International cooperation and the promotion of young talent were the focus of the visit to the West African archipelago.
05.10.2023/Mindelo. During his state visit to Cabo Verde, Federal President Frank-Walter Steinmeier learned about the joint research of the GEOMAR Helmholtz Centre for Ocean Research Kiel and its partners from Germany and abroad in the region. The programme also included a visit to the Ocean Science Centre Mindelo (OSCM), a research and logistics centre on the island of São Vicente jointly operated by GEOMAR and the Cape Verdean Instituto do Mar (IMar), as well as a meeting with students of the West African Master’s programme “Climate Change and Marine Sciences”, which is funded by the German Federal Ministry of Education and Research (BMBF) as part of WASCAL. In addition to Professor Dr. Katja Matthes, Director of GEOMAR, and Administrative Director Frank Spiekermann, Professor Dr. Otmar Wiestler, President of the Helmholtz Association, Ministerial Director Stefan Müller, Head of the Department of Research for Fundamentals and Sustainable Development at the BMBF and Chairman of the GEOMAR Board of Trustees, also accompanied the visit.
Located off the coast of West Africa, in an upwelling area in the tropical Atlantic, the Cape Verde Islands are at the heart of one of our most important life support systems. In the archipelago, it becomes visible how the ocean influences our climate, feeds us and secures livelihoods. During astay of several days in the region, Frank-Walter Steinmeier, President of the Federal Republic of Germany, learned about the research of the Helmholtz Association, the Leibniz Association, the Max Planck Society and various universities, which takes place in close cooperation with stakeholders from the region. It is the first official state visit by a German president to Cabo Verde.
“We are very proud to be able to present our excellent research and infrastructure to Federal President Steinmeier together with our Cape Verdean and German partners and to share our vision for future research with him. His visit is a highlight of our cooperation so far, which is characterized by a lively exchange and many valuable personal meetings in Cabo Verde and Kiel,” says Professor Dr. Katja Matthes, Director of the GEOMAR Helmholtz Centre for Ocean Research Kiel. “Scientific data from the region is an important building block for more accurate forecasts of climate change and its impacts, not only in West Africa, but all over the world. In addition, the ocean offers us numerous opportunities to meet these global challenges and minimize risks. That’s why research institutions from many countries are working hand in hand with regional actors in Cabo Verde.”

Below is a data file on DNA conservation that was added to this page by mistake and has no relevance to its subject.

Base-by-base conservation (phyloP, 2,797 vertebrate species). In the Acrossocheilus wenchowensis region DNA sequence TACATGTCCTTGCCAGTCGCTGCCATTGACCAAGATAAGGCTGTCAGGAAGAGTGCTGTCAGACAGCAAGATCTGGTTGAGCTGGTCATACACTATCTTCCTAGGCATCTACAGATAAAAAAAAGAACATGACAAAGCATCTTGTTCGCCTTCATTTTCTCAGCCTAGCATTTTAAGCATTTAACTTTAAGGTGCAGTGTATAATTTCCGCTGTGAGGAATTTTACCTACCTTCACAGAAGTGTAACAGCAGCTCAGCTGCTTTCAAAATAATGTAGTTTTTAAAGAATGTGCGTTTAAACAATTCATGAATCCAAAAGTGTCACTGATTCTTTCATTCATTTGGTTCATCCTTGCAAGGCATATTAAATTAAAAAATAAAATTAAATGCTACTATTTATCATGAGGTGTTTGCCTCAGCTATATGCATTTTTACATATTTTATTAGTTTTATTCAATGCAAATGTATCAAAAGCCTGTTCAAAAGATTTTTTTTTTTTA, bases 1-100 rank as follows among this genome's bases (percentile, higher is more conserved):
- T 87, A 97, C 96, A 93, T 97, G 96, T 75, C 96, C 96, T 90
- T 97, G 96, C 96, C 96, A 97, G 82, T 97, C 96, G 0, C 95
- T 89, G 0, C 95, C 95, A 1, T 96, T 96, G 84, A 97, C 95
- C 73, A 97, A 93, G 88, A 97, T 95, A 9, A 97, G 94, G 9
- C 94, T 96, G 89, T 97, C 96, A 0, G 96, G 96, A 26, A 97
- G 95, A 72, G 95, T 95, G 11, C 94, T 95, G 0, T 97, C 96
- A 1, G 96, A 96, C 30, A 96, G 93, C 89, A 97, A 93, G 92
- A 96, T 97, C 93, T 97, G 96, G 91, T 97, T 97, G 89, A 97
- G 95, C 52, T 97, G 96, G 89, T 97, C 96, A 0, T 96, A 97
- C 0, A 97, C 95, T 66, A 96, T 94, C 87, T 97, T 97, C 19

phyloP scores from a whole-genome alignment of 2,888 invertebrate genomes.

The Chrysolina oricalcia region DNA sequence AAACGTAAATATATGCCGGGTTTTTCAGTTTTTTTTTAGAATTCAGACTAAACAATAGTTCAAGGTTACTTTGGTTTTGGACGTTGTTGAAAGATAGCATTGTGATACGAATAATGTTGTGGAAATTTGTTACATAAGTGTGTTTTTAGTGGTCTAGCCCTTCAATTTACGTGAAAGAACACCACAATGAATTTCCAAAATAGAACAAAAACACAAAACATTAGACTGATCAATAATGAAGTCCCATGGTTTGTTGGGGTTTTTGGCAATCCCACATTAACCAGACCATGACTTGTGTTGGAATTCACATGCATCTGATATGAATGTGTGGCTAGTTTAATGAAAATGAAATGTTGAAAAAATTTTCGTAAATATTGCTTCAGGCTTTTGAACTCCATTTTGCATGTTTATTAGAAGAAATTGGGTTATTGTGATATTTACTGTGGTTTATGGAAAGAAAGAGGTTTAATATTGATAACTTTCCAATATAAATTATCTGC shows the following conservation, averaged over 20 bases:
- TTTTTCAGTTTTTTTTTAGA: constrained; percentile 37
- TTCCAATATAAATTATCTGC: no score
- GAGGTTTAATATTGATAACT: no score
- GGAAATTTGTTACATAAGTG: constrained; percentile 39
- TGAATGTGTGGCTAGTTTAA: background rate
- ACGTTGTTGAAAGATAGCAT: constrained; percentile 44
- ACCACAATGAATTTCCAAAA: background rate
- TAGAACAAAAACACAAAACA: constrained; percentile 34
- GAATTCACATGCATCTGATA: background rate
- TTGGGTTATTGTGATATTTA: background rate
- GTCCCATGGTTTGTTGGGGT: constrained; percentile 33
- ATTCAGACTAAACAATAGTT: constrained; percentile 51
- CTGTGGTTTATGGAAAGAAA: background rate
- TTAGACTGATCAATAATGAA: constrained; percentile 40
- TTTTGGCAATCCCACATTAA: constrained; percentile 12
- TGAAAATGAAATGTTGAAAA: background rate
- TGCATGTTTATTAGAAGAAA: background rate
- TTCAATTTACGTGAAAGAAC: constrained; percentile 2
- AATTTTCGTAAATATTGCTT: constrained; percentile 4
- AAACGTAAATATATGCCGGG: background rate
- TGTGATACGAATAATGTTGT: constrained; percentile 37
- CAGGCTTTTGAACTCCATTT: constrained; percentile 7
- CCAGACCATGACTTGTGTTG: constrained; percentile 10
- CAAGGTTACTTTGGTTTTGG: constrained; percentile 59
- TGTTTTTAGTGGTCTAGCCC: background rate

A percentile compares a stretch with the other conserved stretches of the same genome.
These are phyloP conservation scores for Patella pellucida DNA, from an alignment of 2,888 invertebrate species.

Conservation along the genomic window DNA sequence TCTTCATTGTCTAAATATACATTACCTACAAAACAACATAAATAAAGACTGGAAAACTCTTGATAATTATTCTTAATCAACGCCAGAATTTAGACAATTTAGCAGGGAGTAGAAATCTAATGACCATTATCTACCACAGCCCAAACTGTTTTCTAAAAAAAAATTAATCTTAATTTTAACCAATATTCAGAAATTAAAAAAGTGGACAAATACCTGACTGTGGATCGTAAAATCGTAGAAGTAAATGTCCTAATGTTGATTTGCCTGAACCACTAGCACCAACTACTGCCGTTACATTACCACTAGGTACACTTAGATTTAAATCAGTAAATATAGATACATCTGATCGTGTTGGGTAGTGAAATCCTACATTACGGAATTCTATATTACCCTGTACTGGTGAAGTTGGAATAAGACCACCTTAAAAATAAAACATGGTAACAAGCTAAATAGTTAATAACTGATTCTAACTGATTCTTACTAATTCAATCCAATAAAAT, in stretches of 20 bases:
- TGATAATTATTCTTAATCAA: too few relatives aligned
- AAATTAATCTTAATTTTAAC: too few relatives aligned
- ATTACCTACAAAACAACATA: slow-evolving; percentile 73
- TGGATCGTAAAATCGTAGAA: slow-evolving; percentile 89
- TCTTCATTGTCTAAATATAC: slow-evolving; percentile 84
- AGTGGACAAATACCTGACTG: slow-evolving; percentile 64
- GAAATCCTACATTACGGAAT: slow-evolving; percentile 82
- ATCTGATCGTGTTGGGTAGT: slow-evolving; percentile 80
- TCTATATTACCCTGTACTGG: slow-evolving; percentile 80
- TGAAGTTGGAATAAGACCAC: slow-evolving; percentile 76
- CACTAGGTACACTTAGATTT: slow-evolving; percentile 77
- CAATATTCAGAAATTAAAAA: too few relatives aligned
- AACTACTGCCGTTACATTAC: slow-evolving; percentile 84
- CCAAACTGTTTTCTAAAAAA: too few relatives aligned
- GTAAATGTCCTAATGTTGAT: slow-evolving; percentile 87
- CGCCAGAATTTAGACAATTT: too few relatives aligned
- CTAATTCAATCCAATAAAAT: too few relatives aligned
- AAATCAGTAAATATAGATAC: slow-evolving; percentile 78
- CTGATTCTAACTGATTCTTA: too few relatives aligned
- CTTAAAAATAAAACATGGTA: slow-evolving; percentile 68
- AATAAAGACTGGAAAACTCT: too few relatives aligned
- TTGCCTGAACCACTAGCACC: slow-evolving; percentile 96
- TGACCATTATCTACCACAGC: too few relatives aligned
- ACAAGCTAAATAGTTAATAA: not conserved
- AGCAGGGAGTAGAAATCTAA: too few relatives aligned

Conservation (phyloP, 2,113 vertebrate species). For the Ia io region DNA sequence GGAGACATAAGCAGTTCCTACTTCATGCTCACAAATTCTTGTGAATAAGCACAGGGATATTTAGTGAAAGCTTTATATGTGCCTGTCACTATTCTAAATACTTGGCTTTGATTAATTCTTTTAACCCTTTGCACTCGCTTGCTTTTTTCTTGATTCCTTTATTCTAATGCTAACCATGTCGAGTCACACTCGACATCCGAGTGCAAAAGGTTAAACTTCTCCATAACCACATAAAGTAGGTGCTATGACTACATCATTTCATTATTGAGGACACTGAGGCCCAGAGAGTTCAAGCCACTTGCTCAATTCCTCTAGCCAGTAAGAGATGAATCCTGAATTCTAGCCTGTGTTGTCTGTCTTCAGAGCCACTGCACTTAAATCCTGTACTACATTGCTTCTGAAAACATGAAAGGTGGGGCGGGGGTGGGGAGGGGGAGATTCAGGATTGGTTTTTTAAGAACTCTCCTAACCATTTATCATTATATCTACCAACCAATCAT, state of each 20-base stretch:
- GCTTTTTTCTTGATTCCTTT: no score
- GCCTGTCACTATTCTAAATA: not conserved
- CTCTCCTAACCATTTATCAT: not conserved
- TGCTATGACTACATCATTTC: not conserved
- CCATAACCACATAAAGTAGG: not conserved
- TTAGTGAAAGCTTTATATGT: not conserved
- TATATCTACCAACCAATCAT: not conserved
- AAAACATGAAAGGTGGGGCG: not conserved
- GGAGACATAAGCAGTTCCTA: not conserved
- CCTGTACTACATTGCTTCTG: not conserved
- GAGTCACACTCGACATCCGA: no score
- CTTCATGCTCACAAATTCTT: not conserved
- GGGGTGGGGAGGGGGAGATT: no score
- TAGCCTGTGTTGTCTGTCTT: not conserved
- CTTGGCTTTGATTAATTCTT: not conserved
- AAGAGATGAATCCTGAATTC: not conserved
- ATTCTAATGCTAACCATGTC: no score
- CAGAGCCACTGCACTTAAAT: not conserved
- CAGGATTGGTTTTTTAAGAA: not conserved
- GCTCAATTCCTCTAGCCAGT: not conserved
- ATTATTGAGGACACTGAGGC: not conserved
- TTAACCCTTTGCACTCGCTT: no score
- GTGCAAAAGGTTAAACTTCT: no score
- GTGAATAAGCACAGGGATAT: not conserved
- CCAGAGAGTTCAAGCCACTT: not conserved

As a leading German partner in marine science cooperation, GEOMAR can look back on almost 20 years of cooperation with science, politics and society in Cabo Verde. Together with the Instituto do Mar (IMar) and with the support of the German Federal Ministry of Education and Research (BMBF), GEOMAR founded the Ocean Science Centre Mindelo (OSCM) on the Cape Verde island of São Vicente in 2017 as a central platform for field research, knowledge exchange and logistics.
Federal President Steinmeier was convinced of the importance of the OSCM for regional, national and international research during a tour with José Maria Neves, President of the Republic of Cabo Verde. He got to know the infrastructure of the OSCM and learned about the Cape Verde Ocean Observatory (CVOO), which is located about 100 kilometers off the islands, as well as about the research of IMar and the Universidade Técnica do Atlântico (UTA).
In addition, the distinguished visitors met graduates of the master’s programme “Climate Change and Marine Sciences”, which is funded by the BMBF as part of the West African Science Service Centre on Climate Change and Adapted Land Use (WASCAL). The courses offered to young people from twelve West African countries are implemented in close cooperation between GEOMAR, UTA and OSCM. It includes lectures, laboratory and field work, as well as training at sea: the WASCAL Floating University. International research and academic education go hand in hand here – an approach that offers students various opportunities for their future career paths in the region. WASCAL Cabo Verde is an official project of the United Nations Decade of Marine Science for Sustainable Development.